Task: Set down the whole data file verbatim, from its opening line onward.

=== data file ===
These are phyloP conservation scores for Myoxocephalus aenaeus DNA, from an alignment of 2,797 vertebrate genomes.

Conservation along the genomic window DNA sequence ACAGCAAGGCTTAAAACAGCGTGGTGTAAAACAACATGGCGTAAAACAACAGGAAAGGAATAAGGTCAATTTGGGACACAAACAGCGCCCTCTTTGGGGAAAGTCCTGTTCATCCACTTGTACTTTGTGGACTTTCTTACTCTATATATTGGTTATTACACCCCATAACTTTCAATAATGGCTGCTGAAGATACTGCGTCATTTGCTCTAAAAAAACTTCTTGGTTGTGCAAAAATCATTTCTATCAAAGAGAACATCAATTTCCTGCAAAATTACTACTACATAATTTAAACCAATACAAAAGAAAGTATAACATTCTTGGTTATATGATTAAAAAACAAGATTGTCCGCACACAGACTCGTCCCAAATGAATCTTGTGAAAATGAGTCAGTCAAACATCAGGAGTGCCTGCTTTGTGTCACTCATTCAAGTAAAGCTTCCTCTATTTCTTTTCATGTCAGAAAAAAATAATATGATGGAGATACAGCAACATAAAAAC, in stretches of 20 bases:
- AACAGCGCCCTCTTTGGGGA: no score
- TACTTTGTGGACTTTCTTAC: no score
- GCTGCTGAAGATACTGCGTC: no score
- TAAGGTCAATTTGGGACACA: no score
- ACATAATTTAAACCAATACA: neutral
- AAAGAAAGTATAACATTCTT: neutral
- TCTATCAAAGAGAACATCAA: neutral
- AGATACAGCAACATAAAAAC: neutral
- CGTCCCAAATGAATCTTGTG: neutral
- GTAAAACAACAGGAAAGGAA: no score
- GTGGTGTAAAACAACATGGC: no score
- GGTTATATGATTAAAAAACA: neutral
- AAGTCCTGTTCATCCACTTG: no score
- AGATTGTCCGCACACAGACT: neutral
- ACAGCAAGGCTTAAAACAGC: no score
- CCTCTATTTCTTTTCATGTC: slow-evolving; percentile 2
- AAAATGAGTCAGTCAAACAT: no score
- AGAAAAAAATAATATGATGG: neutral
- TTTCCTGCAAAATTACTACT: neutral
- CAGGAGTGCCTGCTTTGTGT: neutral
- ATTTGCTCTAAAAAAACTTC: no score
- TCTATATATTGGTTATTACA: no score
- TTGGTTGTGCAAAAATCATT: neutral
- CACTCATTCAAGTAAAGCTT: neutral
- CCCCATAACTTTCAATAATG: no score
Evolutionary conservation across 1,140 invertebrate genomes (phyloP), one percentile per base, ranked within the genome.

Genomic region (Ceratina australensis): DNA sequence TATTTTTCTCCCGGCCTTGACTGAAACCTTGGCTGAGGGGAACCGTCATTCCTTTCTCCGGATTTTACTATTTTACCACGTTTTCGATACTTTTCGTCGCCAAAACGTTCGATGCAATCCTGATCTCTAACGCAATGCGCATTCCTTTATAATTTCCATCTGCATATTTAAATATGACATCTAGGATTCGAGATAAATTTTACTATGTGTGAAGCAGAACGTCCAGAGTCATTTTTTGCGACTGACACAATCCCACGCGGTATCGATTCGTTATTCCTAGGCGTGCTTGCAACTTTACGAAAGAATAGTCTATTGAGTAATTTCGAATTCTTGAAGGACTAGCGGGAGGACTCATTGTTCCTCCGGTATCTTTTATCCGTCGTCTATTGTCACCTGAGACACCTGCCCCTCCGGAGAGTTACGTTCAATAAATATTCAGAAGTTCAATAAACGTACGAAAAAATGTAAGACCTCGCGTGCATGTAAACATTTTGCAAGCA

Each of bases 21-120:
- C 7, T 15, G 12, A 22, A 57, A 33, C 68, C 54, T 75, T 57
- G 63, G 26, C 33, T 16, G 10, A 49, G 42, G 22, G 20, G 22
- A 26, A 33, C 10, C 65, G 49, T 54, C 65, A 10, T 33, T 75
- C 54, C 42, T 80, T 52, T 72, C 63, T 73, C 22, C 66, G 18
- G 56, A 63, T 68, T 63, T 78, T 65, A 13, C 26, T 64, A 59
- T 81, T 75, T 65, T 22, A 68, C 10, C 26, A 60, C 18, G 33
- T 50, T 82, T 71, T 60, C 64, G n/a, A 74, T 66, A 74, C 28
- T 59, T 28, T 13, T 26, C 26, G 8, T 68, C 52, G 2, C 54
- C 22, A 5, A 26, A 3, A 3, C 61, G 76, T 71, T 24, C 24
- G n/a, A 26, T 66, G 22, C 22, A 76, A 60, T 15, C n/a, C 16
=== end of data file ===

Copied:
These are phyloP conservation scores for Myoxocephalus aenaeus DNA, from an alignment of 2,797 vertebrate genomes.

Conservation along the genomic window DNA sequence ACAGCAAGGCTTAAAACAGCGTGGTGTAAAACAACATGGCGTAAAACAACAGGAAAGGAATAAGGTCAATTTGGGACACAAACAGCGCCCTCTTTGGGGAAAGTCCTGTTCATCCACTTGTACTTTGTGGACTTTCTTACTCTATATATTGGTTATTACACCCCATAACTTTCAATAATGGCTGCTGAAGATACTGCGTCATTTGCTCTAAAAAAACTTCTTGGTTGTGCAAAAATCATTTCTATCAAAGAGAACATCAATTTCCTGCAAAATTACTACTACATAATTTAAACCAATACAAAAGAAAGTATAACATTCTTGGTTATATGATTAAAAAACAAGATTGTCCGCACACAGACTCGTCCCAAATGAATCTTGTGAAAATGAGTCAGTCAAACATCAGGAGTGCCTGCTTTGTGTCACTCATTCAAGTAAAGCTTCCTCTATTTCTTTTCATGTCAGAAAAAAATAATATGATGGAGATACAGCAACATAAAAAC, in stretches of 20 bases:
- AACAGCGCCCTCTTTGGGGA: no score
- TACTTTGTGGACTTTCTTAC: no score
- GCTGCTGAAGATACTGCGTC: no score
- TAAGGTCAATTTGGGACACA: no score
- ACATAATTTAAACCAATACA: neutral
- AAAGAAAGTATAACATTCTT: neutral
- TCTATCAAAGAGAACATCAA: neutral
- AGATACAGCAACATAAAAAC: neutral
- CGTCCCAAATGAATCTTGTG: neutral
- GTAAAACAACAGGAAAGGAA: no score
- GTGGTGTAAAACAACATGGC: no score
- GGTTATATGATTAAAAAACA: neutral
- AAGTCCTGTTCATCCACTTG: no score
- AGATTGTCCGCACACAGACT: neutral
- ACAGCAAGGCTTAAAACAGC: no score
- CCTCTATTTCTTTTCATGTC: slow-evolving; percentile 2
- AAAATGAGTCAGTCAAACAT: no score
- AGAAAAAAATAATATGATGG: neutral
- TTTCCTGCAAAATTACTACT: neutral
- CAGGAGTGCCTGCTTTGTGT: neutral
- ATTTGCTCTAAAAAAACTTC: no score
- TCTATATATTGGTTATTACA: no score
- TTGGTTGTGCAAAAATCATT: neutral
- CACTCATTCAAGTAAAGCTT: neutral
- CCCCATAACTTTCAATAATG: no score
Evolutionary conservation across 1,140 invertebrate genomes (phyloP), one percentile per base, ranked within the genome.

Genomic region (Ceratina australensis): DNA sequence TATTTTTCTCCCGGCCTTGACTGAAACCTTGGCTGAGGGGAACCGTCATTCCTTTCTCCGGATTTTACTATTTTACCACGTTTTCGATACTTTTCGTCGCCAAAACGTTCGATGCAATCCTGATCTCTAACGCAATGCGCATTCCTTTATAATTTCCATCTGCATATTTAAATATGACATCTAGGATTCGAGATAAATTTTACTATGTGTGAAGCAGAACGTCCAGAGTCATTTTTTGCGACTGACACAATCCCACGCGGTATCGATTCGTTATTCCTAGGCGTGCTTGCAACTTTACGAAAGAATAGTCTATTGAGTAATTTCGAATTCTTGAAGGACTAGCGGGAGGACTCATTGTTCCTCCGGTATCTTTTATCCGTCGTCTATTGTCACCTGAGACACCTGCCCCTCCGGAGAGTTACGTTCAATAAATATTCAGAAGTTCAATAAACGTACGAAAAAATGTAAGACCTCGCGTGCATGTAAACATTTTGCAAGCA

Each of bases 21-120:
- C 7, T 15, G 12, A 22, A 57, A 33, C 68, C 54, T 75, T 57
- G 63, G 26, C 33, T 16, G 10, A 49, G 42, G 22, G 20, G 22
- A 26, A 33, C 10, C 65, G 49, T 54, C 65, A 10, T 33, T 75
- C 54, C 42, T 80, T 52, T 72, C 63, T 73, C 22, C 66, G 18
- G 56, A 63, T 68, T 63, T 78, T 65, A 13, C 26, T 64, A 59
- T 81, T 75, T 65, T 22, A 68, C 10, C 26, A 60, C 18, G 33
- T 50, T 82, T 71, T 60, C 64, G n/a, A 74, T 66, A 74, C 28
- T 59, T 28, T 13, T 26, C 26, G 8, T 68, C 52, G 2, C 54
- C 22, A 5, A 26, A 3, A 3, C 61, G 76, T 71, T 24, C 24
- G n/a, A 26, T 66, G 22, C 22, A 76, A 60, T 15, C n/a, C 16